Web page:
With the cascade of legal challenges and legislative battles following the overturning of Roe v. Wade, several state legislatures are implementing restrictions on abortion access. In the public sphere, the Supreme Court ruling has only added fuel to an already incendiary debate. A natural question arises from this conversation: is the pro-life position necessarily Christian? This question is pertinent to public policy concerns. Many critics of the pro-life movement claim abortion restrictions reflect religious dogma and thus violate the anti-establishment clause of the First Amendment—either in letter or in spirit. How then can the Christian legally protect the unborn without imposing his or her beliefs on non-believers?
To answer the core question succinctly, one does not need to be a Christian (or even religious) to support pro-life policies. A pro-lifer need not be religious, and pro-life arguments do not need to refer to any religious teaching to substantiate their claims. Hence, advocating pro-life policies does not amount to cramming your religion down on non-believers, as is sometimes alleged.
Some may find this claim about the pro-life movement shocking or—more likely—strange. To ease such concerns, perhaps some further clarification is appropriate. By “the pro-life movement,” I am referring to the thought and ideas of the movement—namely, the broad objection to abortion. To be sure, the pro-life movement has historically been religious, but I wish to emphasize the cognitive content of the pro-life movement rather than engage in historical investigation.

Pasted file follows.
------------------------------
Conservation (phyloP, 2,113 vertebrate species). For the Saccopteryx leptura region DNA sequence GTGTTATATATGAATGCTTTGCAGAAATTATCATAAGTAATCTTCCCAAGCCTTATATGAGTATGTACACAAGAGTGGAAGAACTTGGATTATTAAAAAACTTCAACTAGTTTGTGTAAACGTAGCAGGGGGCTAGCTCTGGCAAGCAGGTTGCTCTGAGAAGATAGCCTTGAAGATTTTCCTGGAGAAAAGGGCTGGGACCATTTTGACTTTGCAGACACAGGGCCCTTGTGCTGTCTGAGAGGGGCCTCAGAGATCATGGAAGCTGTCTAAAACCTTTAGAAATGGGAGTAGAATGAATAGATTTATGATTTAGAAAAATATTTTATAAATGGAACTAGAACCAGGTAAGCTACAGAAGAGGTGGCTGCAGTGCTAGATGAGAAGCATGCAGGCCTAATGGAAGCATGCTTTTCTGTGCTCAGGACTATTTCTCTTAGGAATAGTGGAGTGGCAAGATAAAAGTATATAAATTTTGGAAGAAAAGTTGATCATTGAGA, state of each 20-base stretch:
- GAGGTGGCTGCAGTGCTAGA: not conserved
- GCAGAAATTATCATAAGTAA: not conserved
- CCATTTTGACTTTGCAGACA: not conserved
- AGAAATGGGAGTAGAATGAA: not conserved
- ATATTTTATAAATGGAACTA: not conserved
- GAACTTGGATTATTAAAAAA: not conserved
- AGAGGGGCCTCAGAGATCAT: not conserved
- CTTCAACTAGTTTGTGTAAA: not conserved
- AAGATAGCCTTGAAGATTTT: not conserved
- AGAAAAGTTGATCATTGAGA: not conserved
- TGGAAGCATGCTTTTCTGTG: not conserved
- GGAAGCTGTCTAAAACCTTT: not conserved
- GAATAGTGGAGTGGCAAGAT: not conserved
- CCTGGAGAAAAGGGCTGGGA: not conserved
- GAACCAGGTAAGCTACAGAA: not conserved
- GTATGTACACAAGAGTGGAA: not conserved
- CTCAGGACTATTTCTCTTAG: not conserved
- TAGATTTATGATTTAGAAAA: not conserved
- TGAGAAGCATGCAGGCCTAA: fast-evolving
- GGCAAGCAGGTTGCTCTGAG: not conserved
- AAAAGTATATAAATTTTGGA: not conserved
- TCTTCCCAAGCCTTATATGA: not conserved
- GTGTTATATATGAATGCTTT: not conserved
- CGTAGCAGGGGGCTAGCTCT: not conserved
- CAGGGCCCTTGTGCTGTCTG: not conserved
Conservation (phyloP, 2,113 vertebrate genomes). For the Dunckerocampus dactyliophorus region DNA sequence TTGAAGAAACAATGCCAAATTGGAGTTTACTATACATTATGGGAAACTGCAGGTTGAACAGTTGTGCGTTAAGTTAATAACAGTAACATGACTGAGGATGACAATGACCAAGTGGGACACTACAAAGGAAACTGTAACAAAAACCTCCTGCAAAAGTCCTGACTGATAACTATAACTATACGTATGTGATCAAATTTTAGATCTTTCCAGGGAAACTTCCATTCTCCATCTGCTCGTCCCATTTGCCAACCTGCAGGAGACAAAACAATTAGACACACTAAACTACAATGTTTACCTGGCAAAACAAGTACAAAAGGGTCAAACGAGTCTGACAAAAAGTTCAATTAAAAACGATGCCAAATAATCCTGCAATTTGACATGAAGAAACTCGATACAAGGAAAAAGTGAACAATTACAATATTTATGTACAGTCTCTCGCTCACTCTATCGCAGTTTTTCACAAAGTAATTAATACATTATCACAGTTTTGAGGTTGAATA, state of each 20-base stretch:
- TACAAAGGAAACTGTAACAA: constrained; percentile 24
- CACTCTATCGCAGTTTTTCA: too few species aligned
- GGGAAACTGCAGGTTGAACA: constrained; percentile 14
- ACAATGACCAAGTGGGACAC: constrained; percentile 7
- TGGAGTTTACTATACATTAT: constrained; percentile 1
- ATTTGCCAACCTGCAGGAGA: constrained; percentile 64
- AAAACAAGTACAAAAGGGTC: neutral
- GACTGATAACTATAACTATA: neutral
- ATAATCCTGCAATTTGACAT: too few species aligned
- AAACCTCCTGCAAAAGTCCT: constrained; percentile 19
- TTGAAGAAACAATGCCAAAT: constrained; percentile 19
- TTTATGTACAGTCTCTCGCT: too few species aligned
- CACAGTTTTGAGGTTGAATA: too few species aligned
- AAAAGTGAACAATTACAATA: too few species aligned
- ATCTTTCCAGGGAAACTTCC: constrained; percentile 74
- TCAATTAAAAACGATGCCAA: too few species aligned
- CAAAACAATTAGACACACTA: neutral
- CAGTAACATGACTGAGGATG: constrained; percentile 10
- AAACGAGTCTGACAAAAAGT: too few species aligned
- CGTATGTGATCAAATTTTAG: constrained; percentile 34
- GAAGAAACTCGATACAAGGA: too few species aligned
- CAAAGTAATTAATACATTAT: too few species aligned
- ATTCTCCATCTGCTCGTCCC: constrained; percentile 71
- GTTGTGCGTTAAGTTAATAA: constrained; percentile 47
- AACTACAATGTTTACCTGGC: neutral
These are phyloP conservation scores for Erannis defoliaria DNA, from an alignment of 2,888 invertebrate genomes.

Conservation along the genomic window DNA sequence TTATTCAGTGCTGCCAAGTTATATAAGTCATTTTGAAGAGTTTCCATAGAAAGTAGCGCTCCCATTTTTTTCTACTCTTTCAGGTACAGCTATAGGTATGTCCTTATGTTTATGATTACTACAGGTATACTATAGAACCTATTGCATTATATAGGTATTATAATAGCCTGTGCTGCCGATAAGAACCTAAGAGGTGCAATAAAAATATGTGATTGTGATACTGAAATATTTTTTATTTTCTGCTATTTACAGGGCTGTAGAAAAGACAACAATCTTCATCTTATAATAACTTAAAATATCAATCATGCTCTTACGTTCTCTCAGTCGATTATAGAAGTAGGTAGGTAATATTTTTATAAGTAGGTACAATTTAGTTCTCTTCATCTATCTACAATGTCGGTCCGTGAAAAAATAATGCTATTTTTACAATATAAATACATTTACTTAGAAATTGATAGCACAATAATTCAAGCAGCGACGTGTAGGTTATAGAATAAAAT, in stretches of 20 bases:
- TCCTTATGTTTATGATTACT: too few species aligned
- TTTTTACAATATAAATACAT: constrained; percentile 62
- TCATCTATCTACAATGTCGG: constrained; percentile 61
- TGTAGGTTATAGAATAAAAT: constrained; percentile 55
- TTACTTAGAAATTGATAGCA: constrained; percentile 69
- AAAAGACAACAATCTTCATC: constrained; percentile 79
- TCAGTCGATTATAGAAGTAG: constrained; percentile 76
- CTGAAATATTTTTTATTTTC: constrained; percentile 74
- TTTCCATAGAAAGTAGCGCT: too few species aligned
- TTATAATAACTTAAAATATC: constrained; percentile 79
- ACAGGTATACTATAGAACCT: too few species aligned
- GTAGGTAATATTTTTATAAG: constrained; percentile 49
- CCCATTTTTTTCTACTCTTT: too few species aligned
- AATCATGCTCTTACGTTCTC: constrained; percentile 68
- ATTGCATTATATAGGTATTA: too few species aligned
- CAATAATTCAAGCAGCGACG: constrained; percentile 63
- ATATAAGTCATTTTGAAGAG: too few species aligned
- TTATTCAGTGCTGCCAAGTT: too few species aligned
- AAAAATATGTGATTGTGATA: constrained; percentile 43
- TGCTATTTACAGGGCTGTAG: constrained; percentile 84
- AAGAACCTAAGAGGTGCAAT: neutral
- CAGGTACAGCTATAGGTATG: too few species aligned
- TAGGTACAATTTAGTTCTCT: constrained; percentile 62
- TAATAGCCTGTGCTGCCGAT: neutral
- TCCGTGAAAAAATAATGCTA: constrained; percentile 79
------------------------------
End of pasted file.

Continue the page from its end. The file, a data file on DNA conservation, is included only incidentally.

Hence, to demonstrate the claim that the pro-life movement is not necessarily Christian (or religious), it is useful to outline what the general pro-life argument is. First, for brevity’s sake, we understand that murder is the intentional and wrongful killing of a human person. Next, we can lay out the argument as:
- Murder is wrong.
- Abortion is murder.
- Therefore, abortion is wrong.
This argument is bare bones, but, if the first and second premises are true, then the conclusion “abortion is wrong” logically must also be true.